Henry S. Thayer
All over the country, in every state, are to be found prosperous and progressive communities whose happy conditions are largely due to the public spirit and loyal effort of some one man. Such men are truly builders of civilization, and to them, as a class, is due more than is ordinarily admitted of credit for the moral and material welfare of the community at large.
In Ridgway, Pennsylvania, is such a man in the person of Henry Stewart Thayer, to whose public spirit and generosity that city gives the tribute of appreciation for much of its desirable condition of today. He is a man who has made his own way in the world, overcoming obstacles that would have diminished the ardor of a less patient and determined character. He has a record of having made things, and of having made them well. In this bustling little city he has labored from early youth, rising through his own forcefulness from a minor position as an employee to that of an employer of thousands of men, and to the affectionate respect of the entire community as its leading and inspiring spirit.
Mr. Thayer's remote forbears were British subjects. The earliest American generation came to the Western Continent from England in 1630, landing at Weymouth, Massachusetts. The family afterward moved westward and Mr. Thayer's father was a pioneer of Bath, Steuben County, New York. Subsequently, this branch of the family moved to Ridgway, Elk County, Pennsylvania, where the good Quaker, John J. Ridgway, of Philadelphia, had secured a land grant aggregating 100,000 acres, located in Elk and McKean counties, adjoining each other. It was in Ridgway in 1847 that Henry S. Thayer was born. It was in those foothills of the Allegheny Mountains, where Ridgway nestles on the banks of the Clarion River, that the subject of this sketch received the rudiments of a common school education. After the Ridgway schooling he was sent to the Alfred Academy, at Alfred Center, New York, where he spent several terms. After the academy terms at Alfred Center, combining a desire for further study with the "Westward Ho!" spirit of young manhood, he went to Michigan and entered Adrian College, at Adrian, in that State, and there took a selected course in practical branches.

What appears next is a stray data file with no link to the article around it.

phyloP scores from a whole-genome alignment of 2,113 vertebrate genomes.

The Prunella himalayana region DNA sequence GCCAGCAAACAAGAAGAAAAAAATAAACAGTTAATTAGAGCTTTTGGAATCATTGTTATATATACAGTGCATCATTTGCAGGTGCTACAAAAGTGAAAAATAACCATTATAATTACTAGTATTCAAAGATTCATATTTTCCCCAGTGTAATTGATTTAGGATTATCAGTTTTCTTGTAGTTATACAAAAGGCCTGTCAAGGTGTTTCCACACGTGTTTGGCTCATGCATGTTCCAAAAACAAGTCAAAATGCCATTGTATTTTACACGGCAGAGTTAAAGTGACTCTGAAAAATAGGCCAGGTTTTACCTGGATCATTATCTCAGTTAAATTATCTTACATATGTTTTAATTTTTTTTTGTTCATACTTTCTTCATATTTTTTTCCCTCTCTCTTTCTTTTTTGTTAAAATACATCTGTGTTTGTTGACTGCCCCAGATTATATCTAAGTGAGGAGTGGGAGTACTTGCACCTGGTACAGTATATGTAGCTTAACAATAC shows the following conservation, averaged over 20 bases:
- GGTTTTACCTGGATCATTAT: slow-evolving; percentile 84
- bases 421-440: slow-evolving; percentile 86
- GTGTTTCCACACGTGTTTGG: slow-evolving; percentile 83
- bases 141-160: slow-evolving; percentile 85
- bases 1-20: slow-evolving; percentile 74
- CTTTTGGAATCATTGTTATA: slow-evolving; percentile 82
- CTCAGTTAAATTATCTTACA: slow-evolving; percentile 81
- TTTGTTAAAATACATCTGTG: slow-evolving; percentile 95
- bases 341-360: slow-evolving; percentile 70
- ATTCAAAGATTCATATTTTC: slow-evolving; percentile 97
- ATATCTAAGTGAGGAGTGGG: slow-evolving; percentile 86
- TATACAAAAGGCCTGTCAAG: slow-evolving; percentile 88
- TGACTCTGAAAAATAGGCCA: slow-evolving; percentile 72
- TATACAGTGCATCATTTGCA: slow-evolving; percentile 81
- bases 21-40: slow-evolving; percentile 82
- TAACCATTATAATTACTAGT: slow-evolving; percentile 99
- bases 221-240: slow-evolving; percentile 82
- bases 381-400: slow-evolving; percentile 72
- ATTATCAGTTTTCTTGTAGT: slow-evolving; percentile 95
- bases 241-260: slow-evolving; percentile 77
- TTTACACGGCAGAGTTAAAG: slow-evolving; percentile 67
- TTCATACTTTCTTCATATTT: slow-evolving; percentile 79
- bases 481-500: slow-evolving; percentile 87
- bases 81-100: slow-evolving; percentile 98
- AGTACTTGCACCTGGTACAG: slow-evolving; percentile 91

After his return to Ridgway from the Michigan school he entered the employ of the late Judge Houk, of that city, as clerk in a general store. This occupation had its limitations, by no means suiting his ambitious nature, and he made up his mind to engage in business for himself. He began merchandising, which brought him into contact with many of the men who were making the lumber history of that famous timber section and, gradually, Mr. Thayer drifted into logging and lumbering enterprises.
A stranger visiting Ridgway today would scarcely surmise that it is a town famous in lumber history, for about the tidy city of homes and luxuriously shaded streets, with its modern structures, there is little evidence of sawlog or sawmill. However, no longer ago than 1889 it was the center of a section that produced nearly 1,400,000,000 feet of lumber annually, chiefly hemlock, and no longer ago than 1875 had an annual output of white pine alone of close to 500,000,000 feet. The year 1903 saw the total lumber output of the Ridgway district reduced to about 300,000,000 feet and but one sawmill remaining in the immediate vicinity the Hyde & Thayer mill, a property belonging to Henry S. Thayer.